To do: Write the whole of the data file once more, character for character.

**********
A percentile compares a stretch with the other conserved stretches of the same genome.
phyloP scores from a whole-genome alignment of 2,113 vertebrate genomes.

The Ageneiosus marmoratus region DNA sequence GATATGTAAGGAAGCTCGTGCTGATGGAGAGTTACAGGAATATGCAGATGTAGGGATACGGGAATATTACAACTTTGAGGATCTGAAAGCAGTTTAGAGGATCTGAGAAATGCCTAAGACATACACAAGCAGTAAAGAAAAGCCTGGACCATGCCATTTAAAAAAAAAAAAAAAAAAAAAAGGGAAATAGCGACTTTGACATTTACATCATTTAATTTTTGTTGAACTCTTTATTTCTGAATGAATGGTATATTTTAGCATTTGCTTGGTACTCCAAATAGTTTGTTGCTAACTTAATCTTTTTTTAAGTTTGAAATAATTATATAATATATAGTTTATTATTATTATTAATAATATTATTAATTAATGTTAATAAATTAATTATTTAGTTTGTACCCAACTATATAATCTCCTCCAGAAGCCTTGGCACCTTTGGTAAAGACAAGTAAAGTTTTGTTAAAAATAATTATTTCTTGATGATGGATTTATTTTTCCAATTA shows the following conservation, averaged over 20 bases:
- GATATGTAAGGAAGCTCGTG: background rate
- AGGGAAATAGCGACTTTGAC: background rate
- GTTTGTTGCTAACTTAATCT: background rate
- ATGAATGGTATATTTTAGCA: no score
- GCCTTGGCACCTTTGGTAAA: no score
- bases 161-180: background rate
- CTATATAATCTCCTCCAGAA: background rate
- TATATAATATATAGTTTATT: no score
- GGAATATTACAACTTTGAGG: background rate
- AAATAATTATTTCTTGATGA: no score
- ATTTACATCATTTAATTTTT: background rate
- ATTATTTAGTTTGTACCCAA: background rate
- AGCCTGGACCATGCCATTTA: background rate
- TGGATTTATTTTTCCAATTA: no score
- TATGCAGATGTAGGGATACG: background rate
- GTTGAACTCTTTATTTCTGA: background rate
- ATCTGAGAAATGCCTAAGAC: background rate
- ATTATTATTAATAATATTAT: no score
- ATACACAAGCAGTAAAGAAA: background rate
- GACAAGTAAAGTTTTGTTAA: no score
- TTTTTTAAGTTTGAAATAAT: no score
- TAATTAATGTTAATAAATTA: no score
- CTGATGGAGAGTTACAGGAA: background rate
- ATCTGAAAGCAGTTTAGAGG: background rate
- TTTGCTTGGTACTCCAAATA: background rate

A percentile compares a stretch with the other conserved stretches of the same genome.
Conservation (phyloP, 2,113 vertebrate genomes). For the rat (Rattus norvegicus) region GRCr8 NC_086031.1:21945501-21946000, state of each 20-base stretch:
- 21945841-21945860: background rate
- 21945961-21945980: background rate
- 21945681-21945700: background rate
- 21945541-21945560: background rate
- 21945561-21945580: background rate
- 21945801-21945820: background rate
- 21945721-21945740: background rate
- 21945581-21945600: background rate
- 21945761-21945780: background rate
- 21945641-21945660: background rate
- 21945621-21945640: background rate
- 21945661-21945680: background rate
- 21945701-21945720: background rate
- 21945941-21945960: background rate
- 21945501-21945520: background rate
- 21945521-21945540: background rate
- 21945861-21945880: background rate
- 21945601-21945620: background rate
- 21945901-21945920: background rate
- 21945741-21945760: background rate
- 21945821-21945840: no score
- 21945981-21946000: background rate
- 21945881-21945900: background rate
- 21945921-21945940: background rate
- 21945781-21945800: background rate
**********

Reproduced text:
A percentile compares a stretch with the other conserved stretches of the same genome.
phyloP scores from a whole-genome alignment of 2,113 vertebrate genomes.

The Ageneiosus marmoratus region DNA sequence GATATGTAAGGAAGCTCGTGCTGATGGAGAGTTACAGGAATATGCAGATGTAGGGATACGGGAATATTACAACTTTGAGGATCTGAAAGCAGTTTAGAGGATCTGAGAAATGCCTAAGACATACACAAGCAGTAAAGAAAAGCCTGGACCATGCCATTTAAAAAAAAAAAAAAAAAAAAAAGGGAAATAGCGACTTTGACATTTACATCATTTAATTTTTGTTGAACTCTTTATTTCTGAATGAATGGTATATTTTAGCATTTGCTTGGTACTCCAAATAGTTTGTTGCTAACTTAATCTTTTTTTAAGTTTGAAATAATTATATAATATATAGTTTATTATTATTATTAATAATATTATTAATTAATGTTAATAAATTAATTATTTAGTTTGTACCCAACTATATAATCTCCTCCAGAAGCCTTGGCACCTTTGGTAAAGACAAGTAAAGTTTTGTTAAAAATAATTATTTCTTGATGATGGATTTATTTTTCCAATTA shows the following conservation, averaged over 20 bases:
- GATATGTAAGGAAGCTCGTG: background rate
- AGGGAAATAGCGACTTTGAC: background rate
- GTTTGTTGCTAACTTAATCT: background rate
- ATGAATGGTATATTTTAGCA: no score
- GCCTTGGCACCTTTGGTAAA: no score
- bases 161-180: background rate
- CTATATAATCTCCTCCAGAA: background rate
- TATATAATATATAGTTTATT: no score
- GGAATATTACAACTTTGAGG: background rate
- AAATAATTATTTCTTGATGA: no score
- ATTTACATCATTTAATTTTT: background rate
- ATTATTTAGTTTGTACCCAA: background rate
- AGCCTGGACCATGCCATTTA: background rate
- TGGATTTATTTTTCCAATTA: no score
- TATGCAGATGTAGGGATACG: background rate
- GTTGAACTCTTTATTTCTGA: background rate
- ATCTGAGAAATGCCTAAGAC: background rate
- ATTATTATTAATAATATTAT: no score
- ATACACAAGCAGTAAAGAAA: background rate
- GACAAGTAAAGTTTTGTTAA: no score
- TTTTTTAAGTTTGAAATAAT: no score
- TAATTAATGTTAATAAATTA: no score
- CTGATGGAGAGTTACAGGAA: background rate
- ATCTGAAAGCAGTTTAGAGG: background rate
- TTTGCTTGGTACTCCAAATA: background rate

A percentile compares a stretch with the other conserved stretches of the same genome.
Conservation (phyloP, 2,113 vertebrate genomes). For the rat (Rattus norvegicus) region GRCr8 NC_086031.1:21945501-21946000, state of each 20-base stretch:
- 21945841-21945860: background rate
- 21945961-21945980: background rate
- 21945681-21945700: background rate
- 21945541-21945560: background rate
- 21945561-21945580: background rate
- 21945801-21945820: background rate
- 21945721-21945740: background rate
- 21945581-21945600: background rate
- 21945761-21945780: background rate
- 21945641-21945660: background rate
- 21945621-21945640: background rate
- 21945661-21945680: background rate
- 21945701-21945720: background rate
- 21945941-21945960: background rate
- 21945501-21945520: background rate
- 21945521-21945540: background rate
- 21945861-21945880: background rate
- 21945601-21945620: background rate
- 21945901-21945920: background rate
- 21945741-21945760: background rate
- 21945821-21945840: no score
- 21945981-21946000: background rate
- 21945881-21945900: background rate
- 21945921-21945940: background rate
- 21945781-21945800: background rate